3. Don't pass HIV to others. Do not have sex without a condom or share drug infection equipment.

Testing 30 day to 6 months from the Assault

Defendant Counseling Messages

Pre-Test Counseling

  1. Test related information (pre-test)
    The following are key points to be covered concerning the rationale for Defendant HIV Testing and the testing process.
    1. You have been ordered by a court to be tested for HIV under New York State's Criminal Procedure Law.
    2. The purpose of this testing is to provide information about your HIV status to the victim (survivor) of the crime you have been accused of so that he/she can make informed decisions about his/her health care needs. If you (the alleged perpetrator) were HIV positive at the time of the attack, the victim could have been exposed to HIV and could have become infected. Additionally , this testing could benefit you because if the victim was HIV positive at the time of the assault, you could have been exposed to HIV and become infected.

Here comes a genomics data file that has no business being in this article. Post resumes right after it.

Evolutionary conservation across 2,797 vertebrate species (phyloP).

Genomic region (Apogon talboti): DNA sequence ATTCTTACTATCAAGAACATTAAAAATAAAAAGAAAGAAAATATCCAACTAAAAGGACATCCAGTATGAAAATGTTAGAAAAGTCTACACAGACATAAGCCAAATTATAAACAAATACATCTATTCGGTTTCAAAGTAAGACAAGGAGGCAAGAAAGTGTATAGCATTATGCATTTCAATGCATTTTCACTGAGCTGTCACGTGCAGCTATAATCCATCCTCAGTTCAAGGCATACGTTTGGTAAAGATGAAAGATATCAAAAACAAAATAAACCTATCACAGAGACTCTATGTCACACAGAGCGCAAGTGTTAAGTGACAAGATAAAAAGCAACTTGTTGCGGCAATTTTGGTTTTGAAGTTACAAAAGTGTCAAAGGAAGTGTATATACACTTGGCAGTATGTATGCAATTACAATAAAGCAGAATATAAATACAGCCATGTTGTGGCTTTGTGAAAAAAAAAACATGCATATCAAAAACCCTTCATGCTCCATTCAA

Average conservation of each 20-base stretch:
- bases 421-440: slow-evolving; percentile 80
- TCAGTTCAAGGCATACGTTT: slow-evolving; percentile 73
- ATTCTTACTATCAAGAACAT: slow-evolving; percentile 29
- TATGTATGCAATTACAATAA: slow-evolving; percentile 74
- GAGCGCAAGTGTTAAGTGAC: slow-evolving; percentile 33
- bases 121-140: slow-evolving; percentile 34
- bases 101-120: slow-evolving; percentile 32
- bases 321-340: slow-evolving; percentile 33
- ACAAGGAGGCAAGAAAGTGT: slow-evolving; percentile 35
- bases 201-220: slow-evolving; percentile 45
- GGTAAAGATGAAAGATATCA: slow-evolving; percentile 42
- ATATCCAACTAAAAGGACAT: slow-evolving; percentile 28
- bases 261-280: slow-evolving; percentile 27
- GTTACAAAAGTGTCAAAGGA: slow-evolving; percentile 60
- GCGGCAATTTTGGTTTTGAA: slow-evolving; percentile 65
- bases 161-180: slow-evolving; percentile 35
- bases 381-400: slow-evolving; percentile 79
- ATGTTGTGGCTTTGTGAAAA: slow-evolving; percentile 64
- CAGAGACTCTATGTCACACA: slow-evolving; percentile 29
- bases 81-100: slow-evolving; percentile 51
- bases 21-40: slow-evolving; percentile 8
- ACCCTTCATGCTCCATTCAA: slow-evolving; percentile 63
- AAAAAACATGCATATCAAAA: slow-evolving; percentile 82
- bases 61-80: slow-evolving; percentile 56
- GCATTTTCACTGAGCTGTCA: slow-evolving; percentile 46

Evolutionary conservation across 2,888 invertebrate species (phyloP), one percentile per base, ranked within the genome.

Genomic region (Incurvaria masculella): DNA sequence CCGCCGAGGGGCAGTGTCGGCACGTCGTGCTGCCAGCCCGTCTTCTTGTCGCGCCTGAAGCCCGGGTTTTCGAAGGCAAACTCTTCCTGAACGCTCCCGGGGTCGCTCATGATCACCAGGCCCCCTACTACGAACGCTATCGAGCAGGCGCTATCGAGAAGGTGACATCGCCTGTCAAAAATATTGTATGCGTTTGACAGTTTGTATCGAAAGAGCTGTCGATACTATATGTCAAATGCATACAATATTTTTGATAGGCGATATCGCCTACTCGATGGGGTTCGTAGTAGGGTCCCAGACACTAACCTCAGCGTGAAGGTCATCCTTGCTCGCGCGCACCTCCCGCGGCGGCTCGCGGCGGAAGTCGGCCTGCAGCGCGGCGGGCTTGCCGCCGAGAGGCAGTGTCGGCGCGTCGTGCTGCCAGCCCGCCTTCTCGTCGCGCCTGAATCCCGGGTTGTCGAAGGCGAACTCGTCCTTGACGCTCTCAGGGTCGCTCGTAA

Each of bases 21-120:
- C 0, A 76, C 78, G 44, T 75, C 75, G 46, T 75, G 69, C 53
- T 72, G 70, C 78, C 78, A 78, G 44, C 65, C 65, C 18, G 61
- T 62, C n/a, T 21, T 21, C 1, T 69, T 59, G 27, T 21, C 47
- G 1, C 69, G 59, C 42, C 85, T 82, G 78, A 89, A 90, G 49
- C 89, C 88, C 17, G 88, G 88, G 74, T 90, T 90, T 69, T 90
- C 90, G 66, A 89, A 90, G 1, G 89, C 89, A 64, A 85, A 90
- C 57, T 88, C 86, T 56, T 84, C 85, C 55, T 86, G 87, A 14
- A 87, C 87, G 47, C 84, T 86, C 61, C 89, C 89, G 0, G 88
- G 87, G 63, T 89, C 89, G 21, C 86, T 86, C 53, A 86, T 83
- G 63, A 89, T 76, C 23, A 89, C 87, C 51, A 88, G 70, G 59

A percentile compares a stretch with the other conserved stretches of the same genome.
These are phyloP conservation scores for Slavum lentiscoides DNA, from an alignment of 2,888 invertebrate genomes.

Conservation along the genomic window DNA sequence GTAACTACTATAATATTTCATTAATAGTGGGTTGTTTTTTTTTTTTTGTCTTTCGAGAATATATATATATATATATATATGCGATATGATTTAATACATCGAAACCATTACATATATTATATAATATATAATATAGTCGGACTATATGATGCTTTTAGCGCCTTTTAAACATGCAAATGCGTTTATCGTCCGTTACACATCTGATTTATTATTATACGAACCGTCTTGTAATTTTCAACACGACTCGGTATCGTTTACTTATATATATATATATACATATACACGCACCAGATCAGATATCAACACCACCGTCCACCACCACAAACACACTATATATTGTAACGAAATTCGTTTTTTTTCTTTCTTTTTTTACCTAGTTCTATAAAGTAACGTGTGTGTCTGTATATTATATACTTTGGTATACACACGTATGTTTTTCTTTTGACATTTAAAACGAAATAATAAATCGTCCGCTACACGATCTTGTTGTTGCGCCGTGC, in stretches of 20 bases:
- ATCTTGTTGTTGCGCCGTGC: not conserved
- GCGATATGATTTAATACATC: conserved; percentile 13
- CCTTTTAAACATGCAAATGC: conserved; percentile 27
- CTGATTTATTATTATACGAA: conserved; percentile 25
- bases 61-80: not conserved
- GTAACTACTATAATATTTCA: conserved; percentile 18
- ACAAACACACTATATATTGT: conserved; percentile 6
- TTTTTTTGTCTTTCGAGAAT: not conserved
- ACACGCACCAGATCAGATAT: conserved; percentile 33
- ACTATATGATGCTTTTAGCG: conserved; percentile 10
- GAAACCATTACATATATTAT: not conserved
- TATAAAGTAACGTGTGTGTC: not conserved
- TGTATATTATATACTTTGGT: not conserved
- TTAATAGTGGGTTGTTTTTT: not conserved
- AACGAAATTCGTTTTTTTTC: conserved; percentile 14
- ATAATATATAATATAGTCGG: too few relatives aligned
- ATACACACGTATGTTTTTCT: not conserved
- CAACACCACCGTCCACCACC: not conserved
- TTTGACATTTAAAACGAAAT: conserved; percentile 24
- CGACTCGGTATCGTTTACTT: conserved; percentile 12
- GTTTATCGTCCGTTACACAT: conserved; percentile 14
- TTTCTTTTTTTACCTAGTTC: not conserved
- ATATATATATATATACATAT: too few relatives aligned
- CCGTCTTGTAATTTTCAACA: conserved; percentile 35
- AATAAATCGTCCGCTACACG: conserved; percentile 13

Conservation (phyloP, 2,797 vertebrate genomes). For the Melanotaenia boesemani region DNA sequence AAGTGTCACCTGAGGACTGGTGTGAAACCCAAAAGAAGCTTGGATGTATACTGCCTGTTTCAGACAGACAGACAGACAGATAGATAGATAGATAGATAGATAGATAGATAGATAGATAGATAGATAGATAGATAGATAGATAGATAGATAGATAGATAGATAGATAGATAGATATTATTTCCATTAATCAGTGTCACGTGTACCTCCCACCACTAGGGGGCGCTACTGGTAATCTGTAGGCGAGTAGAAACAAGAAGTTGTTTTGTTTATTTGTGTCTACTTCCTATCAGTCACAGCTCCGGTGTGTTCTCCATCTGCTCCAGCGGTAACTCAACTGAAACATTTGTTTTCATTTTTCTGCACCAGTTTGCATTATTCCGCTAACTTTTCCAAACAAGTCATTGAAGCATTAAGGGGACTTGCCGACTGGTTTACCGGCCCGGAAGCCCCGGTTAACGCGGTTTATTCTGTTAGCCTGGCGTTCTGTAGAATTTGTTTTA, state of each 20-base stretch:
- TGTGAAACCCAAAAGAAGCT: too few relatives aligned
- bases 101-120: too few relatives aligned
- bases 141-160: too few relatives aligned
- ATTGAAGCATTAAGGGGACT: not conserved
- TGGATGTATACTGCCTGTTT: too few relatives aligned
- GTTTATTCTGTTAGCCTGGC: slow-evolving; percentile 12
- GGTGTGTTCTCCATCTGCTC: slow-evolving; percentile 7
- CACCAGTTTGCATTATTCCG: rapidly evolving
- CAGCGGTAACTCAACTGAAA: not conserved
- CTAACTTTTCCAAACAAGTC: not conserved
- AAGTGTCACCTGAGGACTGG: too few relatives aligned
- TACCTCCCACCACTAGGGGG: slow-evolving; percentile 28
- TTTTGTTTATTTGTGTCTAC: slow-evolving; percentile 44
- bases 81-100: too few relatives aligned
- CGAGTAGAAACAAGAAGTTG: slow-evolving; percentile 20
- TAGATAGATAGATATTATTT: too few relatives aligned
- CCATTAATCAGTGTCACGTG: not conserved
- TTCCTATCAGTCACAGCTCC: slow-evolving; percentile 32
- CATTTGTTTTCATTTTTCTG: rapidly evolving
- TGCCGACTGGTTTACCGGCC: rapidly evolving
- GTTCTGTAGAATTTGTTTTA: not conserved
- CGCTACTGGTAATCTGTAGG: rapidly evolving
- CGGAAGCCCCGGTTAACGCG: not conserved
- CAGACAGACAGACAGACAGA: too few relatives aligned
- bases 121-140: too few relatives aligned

3. A blood sample will be taken and a series of HIV tests will be done to determine if you have HIV.
    4. Your blood sample will be tested using the following tests:
      • Standard HIV antibody test. Most people infected with HIV will develop enough antibodies to be detected by this test within 4 weeks after their exposure. (NOTE: If it has been at least 42 days since the assault, a rapid HIV antibody test can be used).
      • Western blot test. This test is used to confirm a positive HIV antibody test result.
    5. These tests are used to ensure that testing results accurately show if you are HIV positive or HIV negative, reducing or eliminating the need for follow-up at a later date.
  2. Mean of test results (pre-test)